Spotlight Sunday 12.16.18
The fact that, like it or not, it is that season, means there are spoilers ahead for…
Red Sonja Holiday Special
Writer: Amy Chu, Erik Burnham, Roy Thomas, Clair Noto
Artist: Ricardo Jamie, Frank Thorne
Cover: Leonardo Romero
“This time of year, people try a little harder to help others. Peace on earth, good will towards all, you know?”
“I do not.”
Despite my general grinchiness, I thought I should probably make some acknowledgement of the season and take a look at one of the many holiday specials on the stands. I missed – though by some accounts, I suppose I should say “missed” – the offering from DC this year, and while I did also grab a Hellboy special, that particular red character made a holiday appearance last year.
But red is one of the colors associated with the season, so it was only fitting to pick instead one of the unlikelier specials. Unlikely, of course, because of the era in which the character lives – it’s rather like paradox of The Flintstones or the characters in the comic strip B.C. celebrating the birth of someone who, from their perspective, hasn’t been born yet – but the She-Devil with a sword has a distinct advantage in that regard, given that she engages in time travel on a semi-regular basis.
Thus, as she makes her way through the snowy woods and encounters a poor, hungry woman vainly seeking warmth, the color of the woman’s cloak reminds her of her visit to a future time and she is moved by the spirit of the season to offer the woman food, warmth, and the story of that memory.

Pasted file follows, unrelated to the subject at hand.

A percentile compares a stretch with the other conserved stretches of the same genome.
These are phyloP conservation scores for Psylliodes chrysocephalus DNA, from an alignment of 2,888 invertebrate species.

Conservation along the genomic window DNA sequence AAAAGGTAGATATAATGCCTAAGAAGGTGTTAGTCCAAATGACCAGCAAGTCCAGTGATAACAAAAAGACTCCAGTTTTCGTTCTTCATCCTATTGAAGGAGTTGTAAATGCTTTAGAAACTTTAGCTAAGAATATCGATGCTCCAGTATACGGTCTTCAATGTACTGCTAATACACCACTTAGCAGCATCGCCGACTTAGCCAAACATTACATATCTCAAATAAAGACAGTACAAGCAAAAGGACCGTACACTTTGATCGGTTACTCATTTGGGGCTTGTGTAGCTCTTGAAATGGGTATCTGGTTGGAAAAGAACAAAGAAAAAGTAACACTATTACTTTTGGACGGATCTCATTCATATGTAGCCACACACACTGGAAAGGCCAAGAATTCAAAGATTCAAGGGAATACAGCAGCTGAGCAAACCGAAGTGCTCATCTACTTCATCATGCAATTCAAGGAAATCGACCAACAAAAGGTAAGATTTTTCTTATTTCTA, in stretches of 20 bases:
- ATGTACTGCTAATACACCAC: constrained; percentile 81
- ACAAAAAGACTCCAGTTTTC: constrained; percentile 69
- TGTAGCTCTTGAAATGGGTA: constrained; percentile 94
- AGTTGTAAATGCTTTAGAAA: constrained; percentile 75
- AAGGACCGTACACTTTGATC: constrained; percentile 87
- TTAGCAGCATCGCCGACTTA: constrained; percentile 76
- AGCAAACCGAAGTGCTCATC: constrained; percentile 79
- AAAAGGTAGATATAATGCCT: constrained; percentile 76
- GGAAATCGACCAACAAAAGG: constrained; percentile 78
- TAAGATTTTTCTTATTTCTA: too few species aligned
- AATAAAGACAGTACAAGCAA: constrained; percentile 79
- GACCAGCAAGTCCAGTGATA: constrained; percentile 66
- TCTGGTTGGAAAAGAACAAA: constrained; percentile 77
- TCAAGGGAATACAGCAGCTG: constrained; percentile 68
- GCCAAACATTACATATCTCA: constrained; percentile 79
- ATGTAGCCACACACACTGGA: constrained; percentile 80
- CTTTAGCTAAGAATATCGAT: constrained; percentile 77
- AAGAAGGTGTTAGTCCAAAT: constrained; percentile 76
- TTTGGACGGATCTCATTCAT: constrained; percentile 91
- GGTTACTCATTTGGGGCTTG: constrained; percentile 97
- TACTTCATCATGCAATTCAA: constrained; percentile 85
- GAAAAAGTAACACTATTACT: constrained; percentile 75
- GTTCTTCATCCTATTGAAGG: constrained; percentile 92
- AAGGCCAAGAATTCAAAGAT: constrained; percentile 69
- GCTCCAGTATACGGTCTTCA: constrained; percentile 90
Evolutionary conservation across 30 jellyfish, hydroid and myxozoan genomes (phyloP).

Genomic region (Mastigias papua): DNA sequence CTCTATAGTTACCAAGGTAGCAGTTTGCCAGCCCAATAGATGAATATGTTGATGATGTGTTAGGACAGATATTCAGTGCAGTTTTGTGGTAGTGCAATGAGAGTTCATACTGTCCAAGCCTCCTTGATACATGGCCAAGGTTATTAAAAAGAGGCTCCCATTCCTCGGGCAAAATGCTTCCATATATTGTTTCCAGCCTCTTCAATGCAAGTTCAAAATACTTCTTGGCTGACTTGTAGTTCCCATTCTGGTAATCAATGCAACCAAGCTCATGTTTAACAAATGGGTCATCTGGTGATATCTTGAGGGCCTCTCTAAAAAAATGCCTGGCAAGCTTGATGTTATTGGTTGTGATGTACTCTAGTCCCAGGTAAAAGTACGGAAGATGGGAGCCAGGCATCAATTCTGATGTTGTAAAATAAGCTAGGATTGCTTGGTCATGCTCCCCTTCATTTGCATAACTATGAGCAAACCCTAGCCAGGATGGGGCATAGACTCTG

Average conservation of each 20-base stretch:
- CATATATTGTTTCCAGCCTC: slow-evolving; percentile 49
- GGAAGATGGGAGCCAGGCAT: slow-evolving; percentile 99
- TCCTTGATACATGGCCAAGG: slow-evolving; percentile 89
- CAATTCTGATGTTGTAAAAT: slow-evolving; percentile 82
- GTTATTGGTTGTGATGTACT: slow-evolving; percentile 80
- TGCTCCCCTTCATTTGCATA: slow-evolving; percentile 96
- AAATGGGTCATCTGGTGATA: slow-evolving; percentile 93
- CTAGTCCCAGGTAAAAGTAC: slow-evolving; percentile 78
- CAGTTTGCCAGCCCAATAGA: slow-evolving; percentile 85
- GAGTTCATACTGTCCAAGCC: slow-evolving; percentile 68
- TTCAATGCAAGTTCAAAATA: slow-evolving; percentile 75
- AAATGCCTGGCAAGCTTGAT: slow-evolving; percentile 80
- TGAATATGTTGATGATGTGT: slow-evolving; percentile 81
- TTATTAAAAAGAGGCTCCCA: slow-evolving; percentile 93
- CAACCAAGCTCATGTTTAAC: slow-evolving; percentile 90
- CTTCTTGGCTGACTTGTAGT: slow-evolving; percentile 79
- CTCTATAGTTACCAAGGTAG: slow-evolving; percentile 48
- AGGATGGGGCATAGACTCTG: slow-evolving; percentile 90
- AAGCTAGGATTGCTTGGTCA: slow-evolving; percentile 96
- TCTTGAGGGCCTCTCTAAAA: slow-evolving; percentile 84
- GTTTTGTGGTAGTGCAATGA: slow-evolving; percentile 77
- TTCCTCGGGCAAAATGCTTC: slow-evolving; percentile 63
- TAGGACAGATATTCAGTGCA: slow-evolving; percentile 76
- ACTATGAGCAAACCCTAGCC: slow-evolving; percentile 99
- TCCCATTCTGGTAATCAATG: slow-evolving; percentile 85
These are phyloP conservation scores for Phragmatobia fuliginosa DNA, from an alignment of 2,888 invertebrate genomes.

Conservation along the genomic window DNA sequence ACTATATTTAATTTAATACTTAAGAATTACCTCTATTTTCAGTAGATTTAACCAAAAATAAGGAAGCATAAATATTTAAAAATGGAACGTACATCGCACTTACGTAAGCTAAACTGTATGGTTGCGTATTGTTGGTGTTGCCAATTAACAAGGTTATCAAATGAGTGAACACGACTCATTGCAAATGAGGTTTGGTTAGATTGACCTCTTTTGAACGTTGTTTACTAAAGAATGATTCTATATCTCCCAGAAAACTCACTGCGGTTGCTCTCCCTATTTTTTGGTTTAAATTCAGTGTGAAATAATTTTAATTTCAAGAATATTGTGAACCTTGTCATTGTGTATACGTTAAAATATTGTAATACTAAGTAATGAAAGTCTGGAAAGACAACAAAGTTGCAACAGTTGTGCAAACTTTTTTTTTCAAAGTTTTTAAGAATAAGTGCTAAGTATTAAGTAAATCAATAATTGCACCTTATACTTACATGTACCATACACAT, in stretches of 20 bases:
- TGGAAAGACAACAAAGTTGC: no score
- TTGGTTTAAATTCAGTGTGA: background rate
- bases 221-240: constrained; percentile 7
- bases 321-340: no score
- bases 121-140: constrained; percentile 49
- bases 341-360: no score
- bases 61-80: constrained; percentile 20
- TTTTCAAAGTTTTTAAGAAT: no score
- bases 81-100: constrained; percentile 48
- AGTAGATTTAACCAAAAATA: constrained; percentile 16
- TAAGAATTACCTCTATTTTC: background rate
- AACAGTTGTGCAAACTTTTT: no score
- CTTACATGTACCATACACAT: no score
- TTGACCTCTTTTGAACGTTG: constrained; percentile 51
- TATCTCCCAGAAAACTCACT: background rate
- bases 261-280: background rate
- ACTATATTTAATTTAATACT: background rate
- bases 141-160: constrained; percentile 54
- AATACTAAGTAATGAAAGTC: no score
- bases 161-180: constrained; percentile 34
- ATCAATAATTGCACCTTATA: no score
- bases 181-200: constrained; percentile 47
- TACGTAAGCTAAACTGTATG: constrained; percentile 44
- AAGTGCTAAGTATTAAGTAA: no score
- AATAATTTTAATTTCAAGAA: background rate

Shortly after her arrival in modern-day New York, she and her friend Max – who later proved, unbeknownst to him, to be a time-tossed resident of the Hyborian Age – were rushing down the snowy Manhattan streets on Max’s motorcycle. Well, “rushing” is a relative thing – Sonja asserted that she could run faster than they were moving in the gridlocked winter traffic.
After a man in a red suit standing on a street corner laughs at her, or so she thinks, Sonja wants to stop to show the man the error of his ways, but Max explains that he wasn’t laughing at her, and as Sonja observes the New Yorkers gathering at “temples” (stores), and purchasing trees, she realizes that there is indeed much in this strange new world that she does not understand.
She’s especially confused when they stop at a diner and she sees the proprietor deliver kindness to a beggar rather than the beating she anticipated.
Max does his best to explain the holidays to Sonja, focusing on the diverse cultures clustered together in the city that never sleeps, and how virtually all of them have some kind of traditional winter holidays that occur around the same time, and that even those who don’t hold any of the beliefs those holidays reflect are often moved by the spirit to be a little kinder.
Sonja soon turns Max’s words against him, roping him into helping out a man who Max initially writes off as a nut and wants to just dump into the system (Max is a cop), but Sonja prevails upon the way of “the Santaclaus,” whose colors the man wears, to coerce Max into helping right now.
While we see that this little side quest actually connects to the larger story of Sonja’s time in the present, even in her telling of the tale Sonja is unaware that the man they’re helping – who was beaten for overhearing some mob types talking about their plans, and who lost his dog, Rudolph, in the process – has just had an encounter with her ancient enemy, the sorcerer Kulan Gath.